- Gaia mission set for launch in 2013
- Will carry a billion-pixel digital camera
- Will map 1 billion stars in the Milky Way
THE LARGEST DIGITAL CAMERA ever built for a space mission has been painstakingly pieced together from 106 separate electronic detectors. The resulting “billion-pixel array” will serve as the super-sensitive ‘eye’ of the European Space Agency’s (ESA) galaxy-mapping Gaia mission.
While the naked human eye can see several thousand stars on a clear night, Gaia will map a billion stars within our Milky Way galaxy and its neighbouring galaxies over the course of its five-year mission from 2013.
It will chart their brightnesses and spectral characteristics along with their three-dimensional positions and motions.
A key step
In order to detect distant stars up to a million times fainter than the eye can see, Gaia will carry 106 charge coupled devices (CCDs)—advanced versions of the chips found within standard digital cameras.
Developed for the mission by e2v Technologies of Chelmsford, UK, these rectangular detectors are a little smaller than a credit card, each one measuring 4.7 x 6cm but thinner than a human hair.
The 50 x 100cm mosaic has been assembled at the Toulouse facility of Gaia prime contractor, Astrium France.
Technicians spent much of May carefully fitting together each CCD package on the support structure, leaving only a 1mm gap between them. Working in double shifts in strict cleanroom conditions, they added an average four CCDs per day, finally completing their task on June 1.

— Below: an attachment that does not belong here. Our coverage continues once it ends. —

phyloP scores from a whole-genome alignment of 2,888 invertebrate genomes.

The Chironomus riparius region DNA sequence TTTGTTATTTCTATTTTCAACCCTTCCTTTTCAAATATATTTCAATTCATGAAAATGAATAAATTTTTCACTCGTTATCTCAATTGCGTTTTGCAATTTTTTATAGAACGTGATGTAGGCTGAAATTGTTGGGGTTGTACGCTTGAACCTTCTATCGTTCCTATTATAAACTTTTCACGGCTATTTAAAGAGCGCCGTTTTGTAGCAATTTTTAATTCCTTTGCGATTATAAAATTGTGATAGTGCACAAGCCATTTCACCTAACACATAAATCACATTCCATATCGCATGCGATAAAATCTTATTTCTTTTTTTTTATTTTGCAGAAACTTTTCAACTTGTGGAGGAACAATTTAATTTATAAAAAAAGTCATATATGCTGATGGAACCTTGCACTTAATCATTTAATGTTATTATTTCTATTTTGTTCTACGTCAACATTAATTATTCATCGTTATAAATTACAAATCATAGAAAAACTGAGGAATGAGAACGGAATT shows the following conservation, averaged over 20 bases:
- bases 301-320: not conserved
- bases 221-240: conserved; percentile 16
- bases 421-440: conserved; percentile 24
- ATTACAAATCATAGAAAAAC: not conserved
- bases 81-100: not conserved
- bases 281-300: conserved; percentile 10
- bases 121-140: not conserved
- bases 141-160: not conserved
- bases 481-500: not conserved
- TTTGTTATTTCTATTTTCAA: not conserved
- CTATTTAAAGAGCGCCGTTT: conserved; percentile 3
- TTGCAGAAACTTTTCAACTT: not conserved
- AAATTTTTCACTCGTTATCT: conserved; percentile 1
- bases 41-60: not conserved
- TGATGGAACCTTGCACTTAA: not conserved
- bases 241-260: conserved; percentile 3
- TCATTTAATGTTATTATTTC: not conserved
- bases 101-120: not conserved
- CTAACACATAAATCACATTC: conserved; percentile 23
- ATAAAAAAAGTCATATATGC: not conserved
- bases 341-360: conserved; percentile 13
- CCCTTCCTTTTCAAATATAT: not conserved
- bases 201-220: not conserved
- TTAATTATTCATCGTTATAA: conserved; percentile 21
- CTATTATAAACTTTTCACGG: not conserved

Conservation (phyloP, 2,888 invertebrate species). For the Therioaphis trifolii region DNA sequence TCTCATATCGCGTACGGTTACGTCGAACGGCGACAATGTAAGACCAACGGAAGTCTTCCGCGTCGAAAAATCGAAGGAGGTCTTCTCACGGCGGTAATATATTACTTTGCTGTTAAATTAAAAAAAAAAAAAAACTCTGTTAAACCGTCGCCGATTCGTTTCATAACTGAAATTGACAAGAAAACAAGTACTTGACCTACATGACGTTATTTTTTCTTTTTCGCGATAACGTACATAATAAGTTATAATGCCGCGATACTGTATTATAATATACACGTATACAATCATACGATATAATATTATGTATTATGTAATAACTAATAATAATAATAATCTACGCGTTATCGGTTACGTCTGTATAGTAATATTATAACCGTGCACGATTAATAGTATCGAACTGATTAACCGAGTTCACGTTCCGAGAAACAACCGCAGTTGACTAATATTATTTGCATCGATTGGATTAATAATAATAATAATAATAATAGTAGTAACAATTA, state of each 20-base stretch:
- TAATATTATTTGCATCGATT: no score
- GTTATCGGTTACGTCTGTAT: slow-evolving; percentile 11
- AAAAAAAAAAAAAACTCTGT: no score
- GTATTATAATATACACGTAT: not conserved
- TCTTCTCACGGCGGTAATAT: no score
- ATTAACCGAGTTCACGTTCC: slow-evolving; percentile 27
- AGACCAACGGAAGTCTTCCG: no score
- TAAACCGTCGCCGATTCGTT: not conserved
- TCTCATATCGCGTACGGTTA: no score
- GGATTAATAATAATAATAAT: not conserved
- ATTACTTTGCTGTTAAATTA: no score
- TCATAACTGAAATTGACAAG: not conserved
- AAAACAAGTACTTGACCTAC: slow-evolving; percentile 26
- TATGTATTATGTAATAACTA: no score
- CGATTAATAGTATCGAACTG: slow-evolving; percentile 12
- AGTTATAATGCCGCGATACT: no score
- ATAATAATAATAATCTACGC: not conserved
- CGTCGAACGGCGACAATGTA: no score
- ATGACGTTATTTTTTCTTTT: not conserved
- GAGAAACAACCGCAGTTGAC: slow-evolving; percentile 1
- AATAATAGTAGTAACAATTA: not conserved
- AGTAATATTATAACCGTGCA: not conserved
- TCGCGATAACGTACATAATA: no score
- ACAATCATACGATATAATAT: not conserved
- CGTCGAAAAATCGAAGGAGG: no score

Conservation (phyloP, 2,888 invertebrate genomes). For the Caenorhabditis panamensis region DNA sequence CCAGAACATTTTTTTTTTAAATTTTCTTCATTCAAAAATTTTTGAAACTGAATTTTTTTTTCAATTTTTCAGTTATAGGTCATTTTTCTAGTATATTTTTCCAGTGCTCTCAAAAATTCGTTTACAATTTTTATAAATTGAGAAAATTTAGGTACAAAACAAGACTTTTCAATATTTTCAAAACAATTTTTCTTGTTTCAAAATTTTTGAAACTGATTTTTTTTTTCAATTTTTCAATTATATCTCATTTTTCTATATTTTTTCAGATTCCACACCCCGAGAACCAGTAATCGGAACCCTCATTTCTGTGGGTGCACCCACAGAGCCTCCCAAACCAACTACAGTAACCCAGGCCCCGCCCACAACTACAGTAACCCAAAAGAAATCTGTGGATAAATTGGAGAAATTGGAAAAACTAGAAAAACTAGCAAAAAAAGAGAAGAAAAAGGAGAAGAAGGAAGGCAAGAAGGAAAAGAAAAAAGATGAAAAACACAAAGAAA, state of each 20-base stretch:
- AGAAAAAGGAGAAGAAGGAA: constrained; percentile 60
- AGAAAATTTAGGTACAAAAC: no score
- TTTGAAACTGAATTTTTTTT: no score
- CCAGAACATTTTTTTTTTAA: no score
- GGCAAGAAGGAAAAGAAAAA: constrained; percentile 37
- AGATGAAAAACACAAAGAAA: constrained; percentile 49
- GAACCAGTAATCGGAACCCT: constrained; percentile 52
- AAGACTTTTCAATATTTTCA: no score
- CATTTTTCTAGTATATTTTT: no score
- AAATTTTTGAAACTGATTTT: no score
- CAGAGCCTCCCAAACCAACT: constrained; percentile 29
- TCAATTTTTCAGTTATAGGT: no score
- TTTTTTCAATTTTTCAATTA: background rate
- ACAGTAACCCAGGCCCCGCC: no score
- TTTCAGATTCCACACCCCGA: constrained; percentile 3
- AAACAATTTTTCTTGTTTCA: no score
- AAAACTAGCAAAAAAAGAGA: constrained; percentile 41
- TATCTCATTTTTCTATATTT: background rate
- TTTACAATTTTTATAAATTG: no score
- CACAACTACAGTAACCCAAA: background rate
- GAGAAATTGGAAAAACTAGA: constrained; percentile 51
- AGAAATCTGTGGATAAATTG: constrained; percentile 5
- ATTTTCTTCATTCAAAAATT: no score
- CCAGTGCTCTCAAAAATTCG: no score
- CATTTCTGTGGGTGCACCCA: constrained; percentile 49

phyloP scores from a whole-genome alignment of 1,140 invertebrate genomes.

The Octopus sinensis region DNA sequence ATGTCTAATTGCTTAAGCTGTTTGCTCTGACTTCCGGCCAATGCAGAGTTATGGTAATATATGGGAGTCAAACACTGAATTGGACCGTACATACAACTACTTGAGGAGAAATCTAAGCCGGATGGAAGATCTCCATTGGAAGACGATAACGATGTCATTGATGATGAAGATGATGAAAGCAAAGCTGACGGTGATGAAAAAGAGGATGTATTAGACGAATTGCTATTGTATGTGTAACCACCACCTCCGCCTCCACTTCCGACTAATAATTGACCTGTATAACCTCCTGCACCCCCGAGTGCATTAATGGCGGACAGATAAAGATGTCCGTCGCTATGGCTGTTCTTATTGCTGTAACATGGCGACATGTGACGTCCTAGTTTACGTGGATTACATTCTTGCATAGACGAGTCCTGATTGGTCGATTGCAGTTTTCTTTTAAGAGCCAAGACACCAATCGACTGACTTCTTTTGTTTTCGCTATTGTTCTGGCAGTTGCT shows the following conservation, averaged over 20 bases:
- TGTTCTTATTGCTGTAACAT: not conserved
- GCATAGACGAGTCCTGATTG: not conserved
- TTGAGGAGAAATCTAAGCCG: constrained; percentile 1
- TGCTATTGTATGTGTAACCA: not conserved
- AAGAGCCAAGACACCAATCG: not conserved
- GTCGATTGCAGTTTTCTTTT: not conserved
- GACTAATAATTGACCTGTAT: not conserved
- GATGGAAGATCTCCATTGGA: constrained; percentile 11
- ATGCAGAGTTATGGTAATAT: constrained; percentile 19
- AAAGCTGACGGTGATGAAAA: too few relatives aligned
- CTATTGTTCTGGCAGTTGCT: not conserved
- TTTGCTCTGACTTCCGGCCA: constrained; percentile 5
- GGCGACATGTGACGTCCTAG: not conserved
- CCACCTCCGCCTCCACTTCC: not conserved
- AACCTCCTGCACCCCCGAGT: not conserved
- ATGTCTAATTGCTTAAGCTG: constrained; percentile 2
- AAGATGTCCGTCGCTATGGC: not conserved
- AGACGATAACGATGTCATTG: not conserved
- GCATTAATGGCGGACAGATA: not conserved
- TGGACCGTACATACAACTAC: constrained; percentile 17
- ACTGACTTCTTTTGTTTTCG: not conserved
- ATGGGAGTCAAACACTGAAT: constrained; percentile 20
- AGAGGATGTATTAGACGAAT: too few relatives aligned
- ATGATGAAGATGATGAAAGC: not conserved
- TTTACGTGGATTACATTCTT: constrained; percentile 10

“The mounting and precise alignment of the 106 CCDs is a key step in the assembly of the flight model focal plane assembly,” said Philippe Garé, ESA’s Gaia payload manager.
A cool view
The completed array is arranged in seven rows of CCDs. The main part comprises 102 detectors dedicated to star detection, while four others will check the image quality of each telescope and the stability of the 106.5º angle between the two telescopes that Gaia will use to obtain stereo views of stars.
In order to increase the sensitivity of its detectors, the spacecraft will maintain their temperature at a chilly –110ºC. The following video shows how Gaia’s heatshield will unfurl to protect it from the Sun:
Gaia’s CCD support structure, like much of the rest of the spacecraft, is made of silicon carbide (SiC )—a ceramic-like material, extraordinarily resistant to deformation under temperature changes.
First synthesised as a diamond substitute, SiC has the advantage of low weight—the entire support structure with its detectors is only 20 kg.
Targets near and far
Scheduled for launch in 2013, Gaia’s three-dimensional star map will help to reveal the composition, formation and evolution of the Milky Way, sampling 1% of our galaxy’s stars.
Gaia will also study large numbers of other celestial bodies, from minor bodies in our own Solar System to more distant galaxies and quasars near the edge of the observable Universe.
Adapted from information issued by ESA. Images courtesy ESA / Astrium / C. Carreau.
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